was scheduled to meet dermatologist at RAH, reffered by Dr from unihealth, former known as parklands.
clock is ticking, its nearly 2pm. the appointment is at 215pm. should i go now? as i’m about to pack-up, Dr Ortho starts explaining about today’s activity. now, how im going to make through the door? As he finished, i got up and left the room. noted that i already told him i have to leave early for hospital today…
walking towards outpatient building from dental hospital is just 5 minutes away…i tried to call outpatient counter, No Answer! tried twice, nahh dont bother the trice. reached the counter, its 225pm. “i know i’m late for 215 appt. sorry abt that, i’ve got class” “no worries love!”. “come with me to the clinic”… now? ..yeah, come along… this is fast! alhamdulillah.
after checking the black lesion spot on my forehead, she decided to do biopsy. its not cancer or anything, syukur! alhamdulillah! err Dr, what is biopsy? “its a procedure to scrap a layer of your skin to be tested. dont worry, it is just a minor surgery, i’ll give you LA to numb the area” Whooa! ya Allah, is this for real? me, by myself,? here, in this room,? now, need small surgery? O Allah, please help your servant!
it happened so fast. didnt feel a thing. accept for the ‘sting’ feeling when LA being injected into my head..hope that LA last forever, but it didnt. while eating for iftar, it starts to hurt. LA effect had gone. Ouchh! i could still feel it till now.. The nurse said it’ll be fine after 2days…. inshaAllah 🙂
in a week time, biopsy result!
for the mean time…to know more about biopsy, cut&paste from virtualmedicalcentre
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A skin biopsy is simply the removal of a small sample of skin tissue so that it may be sent off to the lab for further investigations which can reveal many useful things about the lesion and can change the future management. This article answers some general questions such as:
As well as discussing the various types of skin biopsy:
(only going to share about Surgical Excision here..as thats what i’ve been through)
What is a Skin Biopsy?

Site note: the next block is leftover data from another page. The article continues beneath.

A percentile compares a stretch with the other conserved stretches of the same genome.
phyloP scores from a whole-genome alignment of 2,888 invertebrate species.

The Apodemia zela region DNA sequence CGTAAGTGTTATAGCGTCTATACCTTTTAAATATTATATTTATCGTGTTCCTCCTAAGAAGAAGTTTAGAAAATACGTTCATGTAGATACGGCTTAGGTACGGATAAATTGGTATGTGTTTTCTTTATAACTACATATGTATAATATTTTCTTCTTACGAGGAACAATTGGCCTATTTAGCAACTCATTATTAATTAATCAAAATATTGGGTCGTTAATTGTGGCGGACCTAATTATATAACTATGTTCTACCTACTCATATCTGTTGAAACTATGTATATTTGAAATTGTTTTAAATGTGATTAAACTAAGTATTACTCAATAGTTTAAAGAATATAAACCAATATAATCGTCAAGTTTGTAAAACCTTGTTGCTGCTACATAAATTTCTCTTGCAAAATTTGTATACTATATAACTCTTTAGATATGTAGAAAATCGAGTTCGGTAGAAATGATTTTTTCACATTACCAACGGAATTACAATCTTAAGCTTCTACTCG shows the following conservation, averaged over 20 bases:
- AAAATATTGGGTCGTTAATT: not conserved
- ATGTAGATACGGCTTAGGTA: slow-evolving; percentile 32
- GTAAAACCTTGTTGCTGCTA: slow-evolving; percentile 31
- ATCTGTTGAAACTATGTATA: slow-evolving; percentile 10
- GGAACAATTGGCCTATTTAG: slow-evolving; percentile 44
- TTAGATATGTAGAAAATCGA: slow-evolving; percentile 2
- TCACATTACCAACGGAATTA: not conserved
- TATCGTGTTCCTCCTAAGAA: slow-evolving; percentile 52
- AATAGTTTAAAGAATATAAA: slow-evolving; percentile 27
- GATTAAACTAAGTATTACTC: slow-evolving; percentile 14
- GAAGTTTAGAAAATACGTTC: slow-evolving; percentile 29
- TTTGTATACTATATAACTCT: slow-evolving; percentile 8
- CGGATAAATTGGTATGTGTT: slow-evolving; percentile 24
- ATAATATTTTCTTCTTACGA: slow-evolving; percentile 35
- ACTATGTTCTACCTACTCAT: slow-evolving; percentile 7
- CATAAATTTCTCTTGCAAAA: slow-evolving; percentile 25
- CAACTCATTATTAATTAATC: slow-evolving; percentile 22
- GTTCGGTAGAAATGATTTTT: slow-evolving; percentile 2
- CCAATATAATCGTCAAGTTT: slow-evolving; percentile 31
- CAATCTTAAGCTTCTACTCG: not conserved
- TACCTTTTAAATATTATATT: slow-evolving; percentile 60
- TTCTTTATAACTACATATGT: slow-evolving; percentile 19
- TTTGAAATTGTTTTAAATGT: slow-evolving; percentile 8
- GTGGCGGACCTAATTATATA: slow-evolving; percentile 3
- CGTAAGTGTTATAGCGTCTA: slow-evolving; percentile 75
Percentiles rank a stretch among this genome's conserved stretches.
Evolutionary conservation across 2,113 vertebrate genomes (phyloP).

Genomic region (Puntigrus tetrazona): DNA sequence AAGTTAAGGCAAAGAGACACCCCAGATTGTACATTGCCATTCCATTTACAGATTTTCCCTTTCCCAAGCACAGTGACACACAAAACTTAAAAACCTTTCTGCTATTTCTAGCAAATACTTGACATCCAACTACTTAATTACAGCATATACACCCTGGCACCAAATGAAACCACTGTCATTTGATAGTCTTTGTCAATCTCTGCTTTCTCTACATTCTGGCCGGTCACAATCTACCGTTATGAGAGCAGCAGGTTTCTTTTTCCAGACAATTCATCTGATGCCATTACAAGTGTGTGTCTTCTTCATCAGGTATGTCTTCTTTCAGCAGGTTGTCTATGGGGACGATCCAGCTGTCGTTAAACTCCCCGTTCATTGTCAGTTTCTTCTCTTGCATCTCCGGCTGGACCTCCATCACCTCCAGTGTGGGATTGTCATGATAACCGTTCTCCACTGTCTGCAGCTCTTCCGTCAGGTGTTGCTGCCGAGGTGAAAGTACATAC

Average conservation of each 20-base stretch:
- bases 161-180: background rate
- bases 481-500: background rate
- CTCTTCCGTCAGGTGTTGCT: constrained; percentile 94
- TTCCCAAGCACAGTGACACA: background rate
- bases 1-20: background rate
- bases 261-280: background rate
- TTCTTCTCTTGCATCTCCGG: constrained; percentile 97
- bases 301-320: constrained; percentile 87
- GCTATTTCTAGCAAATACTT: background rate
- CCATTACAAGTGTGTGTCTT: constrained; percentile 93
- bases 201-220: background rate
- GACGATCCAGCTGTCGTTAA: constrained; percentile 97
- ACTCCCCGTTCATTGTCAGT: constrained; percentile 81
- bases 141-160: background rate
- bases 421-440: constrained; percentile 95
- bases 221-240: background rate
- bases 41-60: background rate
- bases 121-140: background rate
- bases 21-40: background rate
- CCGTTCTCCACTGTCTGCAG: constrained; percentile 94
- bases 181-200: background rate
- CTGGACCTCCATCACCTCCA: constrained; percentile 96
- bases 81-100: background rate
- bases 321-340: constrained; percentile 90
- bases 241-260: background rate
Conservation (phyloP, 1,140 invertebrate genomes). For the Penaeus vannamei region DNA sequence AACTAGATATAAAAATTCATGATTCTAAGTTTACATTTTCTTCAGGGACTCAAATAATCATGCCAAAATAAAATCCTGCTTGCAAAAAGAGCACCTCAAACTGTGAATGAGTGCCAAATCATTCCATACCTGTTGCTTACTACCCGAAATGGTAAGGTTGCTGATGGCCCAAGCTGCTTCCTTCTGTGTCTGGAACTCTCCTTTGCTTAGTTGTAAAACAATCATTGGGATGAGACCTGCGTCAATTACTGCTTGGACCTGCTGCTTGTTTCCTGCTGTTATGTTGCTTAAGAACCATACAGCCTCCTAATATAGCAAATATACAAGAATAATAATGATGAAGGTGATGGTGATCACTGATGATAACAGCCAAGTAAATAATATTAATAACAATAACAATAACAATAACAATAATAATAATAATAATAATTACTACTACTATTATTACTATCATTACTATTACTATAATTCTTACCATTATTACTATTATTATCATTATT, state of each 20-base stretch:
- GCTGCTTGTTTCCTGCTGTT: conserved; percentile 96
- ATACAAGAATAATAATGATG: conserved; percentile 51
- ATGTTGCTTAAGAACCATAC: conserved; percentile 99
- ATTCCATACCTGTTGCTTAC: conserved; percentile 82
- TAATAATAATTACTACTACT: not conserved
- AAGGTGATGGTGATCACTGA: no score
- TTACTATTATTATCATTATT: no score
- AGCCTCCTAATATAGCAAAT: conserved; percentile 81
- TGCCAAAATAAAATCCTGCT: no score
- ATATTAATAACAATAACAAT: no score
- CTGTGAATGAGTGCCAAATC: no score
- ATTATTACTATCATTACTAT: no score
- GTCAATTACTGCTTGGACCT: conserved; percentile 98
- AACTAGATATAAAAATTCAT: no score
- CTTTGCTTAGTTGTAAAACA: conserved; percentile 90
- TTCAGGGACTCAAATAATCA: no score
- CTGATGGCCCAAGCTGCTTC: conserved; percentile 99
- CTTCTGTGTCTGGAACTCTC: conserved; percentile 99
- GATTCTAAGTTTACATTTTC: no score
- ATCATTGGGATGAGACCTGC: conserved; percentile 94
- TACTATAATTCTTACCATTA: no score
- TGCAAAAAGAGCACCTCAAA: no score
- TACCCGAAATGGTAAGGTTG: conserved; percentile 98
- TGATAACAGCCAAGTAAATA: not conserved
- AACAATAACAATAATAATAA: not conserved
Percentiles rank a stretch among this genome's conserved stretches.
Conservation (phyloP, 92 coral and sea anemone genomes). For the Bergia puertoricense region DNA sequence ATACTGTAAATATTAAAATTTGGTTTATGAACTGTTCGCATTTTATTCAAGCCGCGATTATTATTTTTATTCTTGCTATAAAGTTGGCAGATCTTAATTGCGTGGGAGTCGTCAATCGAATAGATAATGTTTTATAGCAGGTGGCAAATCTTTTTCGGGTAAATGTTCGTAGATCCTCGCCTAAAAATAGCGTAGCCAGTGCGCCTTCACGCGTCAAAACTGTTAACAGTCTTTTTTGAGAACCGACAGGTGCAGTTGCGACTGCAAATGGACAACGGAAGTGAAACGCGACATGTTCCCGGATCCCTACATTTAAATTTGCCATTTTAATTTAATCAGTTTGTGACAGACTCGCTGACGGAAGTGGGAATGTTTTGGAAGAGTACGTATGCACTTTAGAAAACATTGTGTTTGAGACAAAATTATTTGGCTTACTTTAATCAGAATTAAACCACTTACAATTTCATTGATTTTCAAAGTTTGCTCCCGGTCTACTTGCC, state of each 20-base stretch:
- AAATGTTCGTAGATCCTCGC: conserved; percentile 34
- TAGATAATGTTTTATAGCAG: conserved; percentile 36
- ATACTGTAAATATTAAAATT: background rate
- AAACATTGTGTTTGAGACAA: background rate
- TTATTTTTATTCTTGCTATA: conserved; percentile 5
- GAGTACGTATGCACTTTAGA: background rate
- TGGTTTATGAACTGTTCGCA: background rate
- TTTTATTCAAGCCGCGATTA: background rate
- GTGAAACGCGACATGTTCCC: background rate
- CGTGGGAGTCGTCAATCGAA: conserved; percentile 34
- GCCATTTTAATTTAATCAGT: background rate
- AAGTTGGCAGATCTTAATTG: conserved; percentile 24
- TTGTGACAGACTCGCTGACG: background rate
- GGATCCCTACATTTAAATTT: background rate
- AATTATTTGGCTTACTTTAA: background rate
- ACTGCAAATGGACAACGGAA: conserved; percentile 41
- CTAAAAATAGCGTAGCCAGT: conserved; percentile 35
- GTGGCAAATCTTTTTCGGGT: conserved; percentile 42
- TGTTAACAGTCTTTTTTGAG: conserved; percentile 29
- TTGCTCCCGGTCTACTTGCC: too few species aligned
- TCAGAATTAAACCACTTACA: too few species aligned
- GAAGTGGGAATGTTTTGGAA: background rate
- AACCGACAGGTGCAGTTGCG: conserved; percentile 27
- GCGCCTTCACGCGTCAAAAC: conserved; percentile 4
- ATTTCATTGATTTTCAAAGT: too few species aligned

A skin biopsy is basically a very small sample of skin that is removed by a doctor so that it can be examined in a lab to determine what cells it is made up of. Skin lesions (lumps, bumps and other changes) are very common things for a person to present to their GP with. While many of these are harmless, they can be cosmetically displeasing and many have the potential (however unlikely) to develop into something more serious. As such, all skin lesions should be investigated or removed if the general practitioner has concerns about it.
For many skin lesions, such as skin cancers, the first treatment is surgical removal. This is because it does not only provide a definitive diagnosis, but is also the most effective treatment. For some lesions however, it is necessary to take a small sample of the tissue before proceeding with treatment. The name for these ‘small samples’ is a biopsy, and so a skin biopsy is just a small sample of skin that is removed and sent to a lab for further analysis.
Why do a Skin Biopsy?
A skin biopsy may be done because the treatment will be very different depending on what the lesion turns out to be, or it may be that the doctor has to be very sure it is worth removing, such as if removal would require extensive surgery on a sensitive area such as the face.
The information that can be obtained from a skin biopsy would include things such as what type of tumour or problem is within the lesion, what types of cells make up the lesion and how they look, as well as confirming that all of a tumour has been removed.